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Mumbai, formerly known as Bombay, is enormous. It is teeming with dreamers and doers, starlets and criminals, stray dogs and exotic birds, artists and servants, fisherfolk and millionaires, as well as everything you can find in between. Home to Asia’s biggest slum and the world’s most expensive home at the same time, Mumbai is a city of stark contrasts. If you prefer to tread the middle path, you will find it here as well. The financial powerhouse of India, Mumbai is also the fashion capital of the country.

Be prepared if Mumbai is your first introduction to India. The city is not dangerous, but its frantic pace, limited public transportation, and severe pollution make it difficult for visitors and residents alike to get around. Some of the world’s most elaborate colonial-era buildings can be seen in the city center; but if you explore a little more of what the sprawling metropolis has to offer, you will find interesting bazaars, hidden temples, hipster neighborhoods, and some of India’s best dining and entertainment options.

Mumbai’s most famous landmark is unarguably the Taj Mahal Palace Hotel, which is a blend of Renaissance and Islamic architecture. No wonder then, that this is India’s second-most photographed structure after the Taj Mahal, from which the much celebrated hotel derives its name. It stands at the Gateway of India, another iconic monument that was built at the sea harbor to welcome King George V to India – he was the first British monarch ever to visit India, which they called the Jewel in the Crown.

Not far from here is the Victoria Terminus, an imposing Gothic-style building that has now been renamed as Chhatrapati Shivaji Maharaj Terminus. Commissioned in 1887 to mark the Golden Jubilee of Queen Victoria’s reign, this historic railway station is still one of the largest in India. Both long-distance and suburban trains arrive and depart, ferrying an estimated three million passengers every day. Or you could visit Eros Theatre, an Art Deco-style cinema hall that once provided the ultimate Bollywood experience.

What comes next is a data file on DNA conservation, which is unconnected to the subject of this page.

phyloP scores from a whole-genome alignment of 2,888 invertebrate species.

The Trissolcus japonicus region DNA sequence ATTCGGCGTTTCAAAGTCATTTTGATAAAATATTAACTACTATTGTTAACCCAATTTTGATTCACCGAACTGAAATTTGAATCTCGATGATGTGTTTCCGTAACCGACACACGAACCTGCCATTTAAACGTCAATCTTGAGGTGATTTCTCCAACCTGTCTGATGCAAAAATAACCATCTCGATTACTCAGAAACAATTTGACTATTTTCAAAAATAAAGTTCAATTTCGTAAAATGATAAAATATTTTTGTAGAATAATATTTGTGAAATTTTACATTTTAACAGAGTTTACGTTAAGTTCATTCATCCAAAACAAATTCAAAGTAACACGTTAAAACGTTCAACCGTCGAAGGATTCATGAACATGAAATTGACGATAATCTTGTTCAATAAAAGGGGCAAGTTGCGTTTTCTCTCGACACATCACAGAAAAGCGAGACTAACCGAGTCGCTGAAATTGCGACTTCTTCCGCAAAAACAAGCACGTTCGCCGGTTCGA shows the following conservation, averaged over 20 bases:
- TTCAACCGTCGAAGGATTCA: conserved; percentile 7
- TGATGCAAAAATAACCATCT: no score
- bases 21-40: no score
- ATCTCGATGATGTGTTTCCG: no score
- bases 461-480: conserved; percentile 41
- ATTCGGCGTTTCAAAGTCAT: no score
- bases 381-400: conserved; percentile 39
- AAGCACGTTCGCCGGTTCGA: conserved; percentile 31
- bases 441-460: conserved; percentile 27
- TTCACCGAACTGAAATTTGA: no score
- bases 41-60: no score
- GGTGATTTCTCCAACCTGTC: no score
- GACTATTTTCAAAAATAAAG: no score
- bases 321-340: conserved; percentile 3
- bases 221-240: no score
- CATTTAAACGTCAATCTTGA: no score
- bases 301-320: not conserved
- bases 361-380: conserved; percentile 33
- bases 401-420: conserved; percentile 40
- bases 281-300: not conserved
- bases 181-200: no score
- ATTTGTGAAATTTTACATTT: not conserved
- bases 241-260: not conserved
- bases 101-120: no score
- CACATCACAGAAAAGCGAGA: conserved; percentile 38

At the Elephanta Caves, there is more of history that meets you. A series of intricate sculptures carved into stone can be found among the labyrinth of caves at this UNESCO World Heritage Site that dates back to between 450 AD and 750 AD.

The 600-year-old Haji Ali Dargah can be visited only at low tide, as it has been built on an islet located about half a mile from the coast. A causeway connects the dargah to the mainland, which gets submerged during high tide. If you crave for some peace and quiet, there is the Sanjay Gandhi National Park, which is the largest urban tropical forest in the world. Interestingly, this area was once chosen by Buddhist monks who set up a monastery here – ruins dating back to the the 1st century BC can still be seen.

For some authentic street food, head to Juhu Beach, which stretches for nearly four miles. Or to Marine Drive, a curved promenade that has been dubbed ‘the Queen’s Necklace’. In Mumbai, you will never be alone – there is something about this city that attracts everyone.

With daily flights to Mumbai, the City of Dreams is now just a call away. Call IndiGo USA at +1 877-606-2560 for more information.

Call IndiGo USA at +1 877-606-2560 for more information.

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